Forget Surrogacy — Embrace the Adoption Option!

One-hundred thousand people show up at Rabin Square to protest unequal surrogacy treatment between the LGBT community and the rest of the population. And right they should, if a promise was made and, in the name of coalition politics, then reneged on.

But let’s dig a little deeper into the issue of surrogacy itself, regardless of if the aspiring parents are straight, gay, male or female. In a world where thousands of babies and children need a home, does surrogacy make any sense? While I agree that both pregnancy and birth are wondrous processes (two of my “hats” from the past are childbirth educator and doula,) only the surrogate experiences it, not the sperm donor/egg donor/financer.

So, what’s it all about? Why go through surrogacy contortions when there is the option of adoption? The sad truth is that hundreds of millions of babies and children in this world are desperate for homes.

As already stated, it can’t be for the pregnancy/birth experience, since that remains the surrogate’s sole domain. So, what exactly differentiates surrogacy from adoption, that one would demand the right to choose that over adoption — and governmental assistance in achieving it?

There is only one possible answer: one’s fondness for one’s own genes, and the “delusion of control.” MY sperm. Or MY egg. And: this baby is going to be something else if it comes from ME.

A whole lot of ego.

As the mother of both “birth sons” and a daughter who was adopted (Vietnam,) I can honestly say that the love that I have for all my children is equal. My eggs and my husband’s sperm are not one iota superior to the egg and sperm which went into creating my daughter.

And now a family anecdote which shoots down the “delusion of control.” One of my sons has Crohn’s disease. When my other son discovered that he has a metabolic issue, he turned to me and said “Aren’t you glad that you adopted the third?!”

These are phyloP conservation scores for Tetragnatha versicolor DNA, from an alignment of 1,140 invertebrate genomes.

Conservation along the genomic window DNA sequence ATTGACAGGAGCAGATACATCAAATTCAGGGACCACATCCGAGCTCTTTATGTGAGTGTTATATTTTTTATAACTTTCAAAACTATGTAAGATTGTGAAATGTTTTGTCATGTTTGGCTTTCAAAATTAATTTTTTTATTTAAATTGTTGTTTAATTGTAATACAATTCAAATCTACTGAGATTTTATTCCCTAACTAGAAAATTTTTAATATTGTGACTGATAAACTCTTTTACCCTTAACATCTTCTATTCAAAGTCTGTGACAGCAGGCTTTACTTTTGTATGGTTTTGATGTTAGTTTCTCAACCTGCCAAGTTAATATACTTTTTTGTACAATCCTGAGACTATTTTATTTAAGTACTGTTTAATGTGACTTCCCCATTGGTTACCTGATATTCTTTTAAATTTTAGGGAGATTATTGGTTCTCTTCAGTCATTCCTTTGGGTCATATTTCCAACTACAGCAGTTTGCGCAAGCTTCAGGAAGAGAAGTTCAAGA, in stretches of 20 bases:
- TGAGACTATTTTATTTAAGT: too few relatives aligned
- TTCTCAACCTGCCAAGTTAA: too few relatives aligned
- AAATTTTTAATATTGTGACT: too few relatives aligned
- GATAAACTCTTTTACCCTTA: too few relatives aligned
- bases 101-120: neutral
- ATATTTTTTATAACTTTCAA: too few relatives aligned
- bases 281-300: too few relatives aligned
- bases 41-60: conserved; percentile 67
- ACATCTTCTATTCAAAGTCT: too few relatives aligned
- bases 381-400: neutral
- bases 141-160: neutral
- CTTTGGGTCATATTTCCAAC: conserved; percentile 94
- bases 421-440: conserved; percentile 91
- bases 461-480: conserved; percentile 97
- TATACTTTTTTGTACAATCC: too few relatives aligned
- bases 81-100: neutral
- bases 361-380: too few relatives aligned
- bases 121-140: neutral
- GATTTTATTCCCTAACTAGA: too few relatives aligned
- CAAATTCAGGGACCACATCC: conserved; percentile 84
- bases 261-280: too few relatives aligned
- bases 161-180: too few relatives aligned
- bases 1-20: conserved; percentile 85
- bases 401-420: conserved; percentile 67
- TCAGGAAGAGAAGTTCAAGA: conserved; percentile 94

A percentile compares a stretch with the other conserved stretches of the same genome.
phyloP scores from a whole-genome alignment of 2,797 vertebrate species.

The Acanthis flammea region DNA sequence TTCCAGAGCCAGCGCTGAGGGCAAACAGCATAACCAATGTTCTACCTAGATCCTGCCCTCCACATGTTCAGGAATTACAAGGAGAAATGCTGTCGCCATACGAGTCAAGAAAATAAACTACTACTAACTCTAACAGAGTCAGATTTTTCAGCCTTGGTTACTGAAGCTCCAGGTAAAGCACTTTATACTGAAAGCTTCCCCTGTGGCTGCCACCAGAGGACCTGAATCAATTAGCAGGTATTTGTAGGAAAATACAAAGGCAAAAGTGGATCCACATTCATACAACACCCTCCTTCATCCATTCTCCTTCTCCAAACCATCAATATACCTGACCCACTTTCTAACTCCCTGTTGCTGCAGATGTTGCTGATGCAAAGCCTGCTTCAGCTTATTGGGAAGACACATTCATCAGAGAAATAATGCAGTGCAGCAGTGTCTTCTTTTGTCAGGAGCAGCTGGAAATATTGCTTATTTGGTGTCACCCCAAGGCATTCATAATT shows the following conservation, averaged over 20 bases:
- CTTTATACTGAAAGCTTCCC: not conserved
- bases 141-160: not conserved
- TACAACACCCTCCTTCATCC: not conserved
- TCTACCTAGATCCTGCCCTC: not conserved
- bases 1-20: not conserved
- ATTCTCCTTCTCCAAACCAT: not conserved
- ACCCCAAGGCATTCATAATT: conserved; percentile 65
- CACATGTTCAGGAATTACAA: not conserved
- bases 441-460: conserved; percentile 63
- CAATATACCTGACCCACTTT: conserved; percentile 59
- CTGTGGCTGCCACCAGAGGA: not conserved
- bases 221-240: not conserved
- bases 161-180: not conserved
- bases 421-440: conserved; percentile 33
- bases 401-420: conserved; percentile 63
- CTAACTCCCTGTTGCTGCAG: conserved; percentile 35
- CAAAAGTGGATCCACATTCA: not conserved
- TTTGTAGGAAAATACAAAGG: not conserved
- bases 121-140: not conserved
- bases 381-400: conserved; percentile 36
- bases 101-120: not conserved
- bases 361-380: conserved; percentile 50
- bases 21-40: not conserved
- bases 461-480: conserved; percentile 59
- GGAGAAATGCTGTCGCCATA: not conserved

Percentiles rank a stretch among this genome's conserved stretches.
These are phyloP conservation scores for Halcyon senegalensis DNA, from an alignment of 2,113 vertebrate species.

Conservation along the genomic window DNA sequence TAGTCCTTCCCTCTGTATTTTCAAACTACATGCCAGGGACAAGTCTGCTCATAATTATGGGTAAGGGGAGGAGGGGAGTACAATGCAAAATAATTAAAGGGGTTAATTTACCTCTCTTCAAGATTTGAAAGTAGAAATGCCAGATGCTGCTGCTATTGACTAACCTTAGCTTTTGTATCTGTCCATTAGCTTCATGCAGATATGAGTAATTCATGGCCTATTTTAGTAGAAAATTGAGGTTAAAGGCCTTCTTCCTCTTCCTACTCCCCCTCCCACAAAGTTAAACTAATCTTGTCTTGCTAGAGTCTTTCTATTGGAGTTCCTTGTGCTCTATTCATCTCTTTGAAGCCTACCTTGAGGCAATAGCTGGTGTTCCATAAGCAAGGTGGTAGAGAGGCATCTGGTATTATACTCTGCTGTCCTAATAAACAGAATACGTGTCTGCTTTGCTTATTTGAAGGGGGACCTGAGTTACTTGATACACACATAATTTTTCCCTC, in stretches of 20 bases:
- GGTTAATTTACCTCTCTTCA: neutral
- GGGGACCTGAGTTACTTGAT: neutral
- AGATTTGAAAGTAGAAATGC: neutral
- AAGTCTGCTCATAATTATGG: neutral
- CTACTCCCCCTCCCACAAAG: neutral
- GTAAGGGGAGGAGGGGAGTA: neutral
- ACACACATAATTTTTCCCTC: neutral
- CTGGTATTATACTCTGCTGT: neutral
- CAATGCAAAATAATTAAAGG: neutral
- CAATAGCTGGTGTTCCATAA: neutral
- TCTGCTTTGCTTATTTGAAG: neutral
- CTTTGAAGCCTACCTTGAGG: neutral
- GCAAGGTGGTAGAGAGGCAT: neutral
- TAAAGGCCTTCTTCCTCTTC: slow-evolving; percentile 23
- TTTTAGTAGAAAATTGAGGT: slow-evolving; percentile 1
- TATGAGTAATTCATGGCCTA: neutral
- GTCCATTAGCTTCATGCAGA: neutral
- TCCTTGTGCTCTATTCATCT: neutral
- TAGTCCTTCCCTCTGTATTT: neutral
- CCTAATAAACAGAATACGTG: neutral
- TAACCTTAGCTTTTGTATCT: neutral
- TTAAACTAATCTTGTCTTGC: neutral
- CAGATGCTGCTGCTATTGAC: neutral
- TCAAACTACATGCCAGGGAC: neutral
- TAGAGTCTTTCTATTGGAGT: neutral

I am. Not because I don’t unconditionally love my sons, medical issues and all, but because I also unconditionally love my daughter. Furthermore, the adoption process was every bit as exciting as the birth process, and the rearing of my child who was adopted every bit as gratifying as the rearing of my “birth children.”

There are also ethical/abuse questions regarding surrogacy. What kind of woman is willing to do it? As stated, pregnancy/birth is beautiful, but stressful and not without risk. Let’s face it, other than a close friend or relative, only a woman in desperate financial straits would be willing to “rent her womb.” No wonder the developing world has been utilized for this purpose – and there is no reason to believe that a surrogate acquired in Israel would be any different.

It is true that, like surrogacy, adoption can be expensive. What a pity, considering that our tradition considers it a tremendous mitzvah to care for the orphan.

So, what I’d like to see instead of a surrogacy demonstration is a rally on behalf of adoption advocacy:  governmental financial incentives and adoption support for ALL members of society.

I’ll be there.

Brynn Olenberg Sugarman is the award-winning author of “Rebecca’s Journey Home,” a multicultural Jewish children’s book about adoption.

About the Author
Brynn Olenberg Sugarman was born in New York City. She graduated from SUNY Binghamton with a BA in Creative Writing and from the Hebrew University in Jerusalem with an MA in English Literature. She is the author of "Rebecca's Journey Home," an award-winning children's book. She is also the author of "Midnight at the Taj Mahal," and "Speechless." Brynn lives in Tel Aviv with her husband, Dov, where she enjoys writing and painting. She is passionate about Israel advocacy, travel, vegetarianism, animal welfare, the environment, archaeology, and children's literature, and is fascinated by the notion of time travel.